Growing up in a prominent lumber family in the Miramichi, brothers Will and Owen Jameson know little of the world beyond their town and the great men who work the forest, including their father. But as young men, the boys couldn’t be more different — where seventeen-year-old Will is headstrong and rugged, able to hold his own in the woods or in a fight, Owen, three years his junior, is literary and sensitive. What worries their mother Mary, however, is the prophecy told to her by a local woman upon Will’s birth: “that her first-born would be a powerful man and have much respect — but his brother would be even greater, yet destroy the legacy by rashness, and the Jameson dynasty [would] not go beyond that second boy.” She tries to laugh it off, but the prophecy becomes a part of local legend and hangs over the heads of the boys like a dark cloud.
When their father dies in a freak accident and the management of the Jameson tracts and company falters, Will, as the true inheritor of his father’s “shrewd mind and fists to match,” quits school to take over. He’s a strong leader of men, but perhaps too strong at times, and dies while clearing a log jam during a run. Reggie Glidden, Will’s best friend and the Push of the Jameson team, takes Owen under his wing, searching for any small sign that the younger boy has his brother’s qualities. But Owen knows his limitations and, after his brother’s death and then rejection by the girl of his dreams, Lula Brower, he joins the army and heads off to war hoping to get himself killed. Instead, he returns a decorated war hero.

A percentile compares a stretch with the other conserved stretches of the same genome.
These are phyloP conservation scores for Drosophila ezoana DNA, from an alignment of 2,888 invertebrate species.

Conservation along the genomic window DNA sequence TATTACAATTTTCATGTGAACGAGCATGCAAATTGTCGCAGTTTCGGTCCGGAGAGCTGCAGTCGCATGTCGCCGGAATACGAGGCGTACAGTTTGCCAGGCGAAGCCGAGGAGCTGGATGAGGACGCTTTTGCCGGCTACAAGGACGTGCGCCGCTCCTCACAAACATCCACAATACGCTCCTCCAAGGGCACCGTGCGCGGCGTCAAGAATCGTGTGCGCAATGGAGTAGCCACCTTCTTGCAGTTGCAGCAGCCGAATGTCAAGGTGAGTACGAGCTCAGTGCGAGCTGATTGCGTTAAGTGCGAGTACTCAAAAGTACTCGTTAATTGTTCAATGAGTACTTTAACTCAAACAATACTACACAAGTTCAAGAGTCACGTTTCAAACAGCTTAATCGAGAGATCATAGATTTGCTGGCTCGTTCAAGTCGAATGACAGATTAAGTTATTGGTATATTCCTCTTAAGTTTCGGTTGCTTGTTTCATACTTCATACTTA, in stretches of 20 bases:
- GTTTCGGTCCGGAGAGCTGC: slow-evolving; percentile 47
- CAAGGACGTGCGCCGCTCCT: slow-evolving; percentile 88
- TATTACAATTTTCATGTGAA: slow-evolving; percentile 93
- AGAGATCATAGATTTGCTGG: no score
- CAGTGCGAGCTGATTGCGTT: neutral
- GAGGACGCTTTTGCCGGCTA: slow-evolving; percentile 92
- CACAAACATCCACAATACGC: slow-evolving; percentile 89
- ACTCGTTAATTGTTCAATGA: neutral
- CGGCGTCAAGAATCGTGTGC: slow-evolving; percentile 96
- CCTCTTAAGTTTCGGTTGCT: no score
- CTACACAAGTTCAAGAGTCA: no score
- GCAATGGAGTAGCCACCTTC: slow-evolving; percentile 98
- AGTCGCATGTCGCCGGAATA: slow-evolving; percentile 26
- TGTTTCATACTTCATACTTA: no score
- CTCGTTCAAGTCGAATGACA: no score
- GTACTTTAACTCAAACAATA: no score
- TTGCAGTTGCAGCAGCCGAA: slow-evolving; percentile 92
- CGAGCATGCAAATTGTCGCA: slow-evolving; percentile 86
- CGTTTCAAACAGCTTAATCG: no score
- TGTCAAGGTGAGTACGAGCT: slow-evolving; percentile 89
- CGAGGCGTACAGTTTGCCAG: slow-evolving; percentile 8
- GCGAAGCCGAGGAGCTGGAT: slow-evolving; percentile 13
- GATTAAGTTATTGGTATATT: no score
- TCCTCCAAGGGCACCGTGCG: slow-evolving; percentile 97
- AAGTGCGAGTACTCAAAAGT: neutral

Then he falls in love with the beautiful, childlike Camellia — the wife of Reggie Glidden — and soon Owen and Camellia find themselves watched on all sides, caught in the teeth of an entire town’s gossip and hypocrisy despite the innocence of their relationship. But for the community, it’s as if taking Owen Jameson — and therefore the whole Jameson family — down a peg or two will give them control over their changing world. Inexorably, Owen and Camellia are pulled into a chain of events that will end with death, disappearance, and a sensational trial.
At the same time, realizing his destiny, Owen takes over the family business and begins what will become the greatest cut in New Brunswick history, his men setting up camp on the notoriously dangerous Good Friday Mountain. The teamsters spend months in fierce ice and snow, daily pitting themselves against nature and risking their lives for scant reward, in the last moments before the coming of mechanization that will make them obsolete. This heroic, brutal life is all Meager Fortune, the camp keeper, knows. A good and innocent man, he shows unexpected resolution in the face of the betrayals of the more worldly men around him.
With The Friends of Meager Fortune, award-winning author David Adams Richards continues his exploration of New Brunswick’s Miramichi Valley, both the hard lives and experiences that emerge from that particular soil and the universal human matters that concern us all: the work of the hands and the heart; the nature of true greatness and true weakness; the relentlessness of fate and the good and evil that men and women do. It is a devastating portrait of a society, but it is also a brilliant commemoration of the passing of a world — one that cements David Adams Richards’ place as the finest novelist at work in Canada today.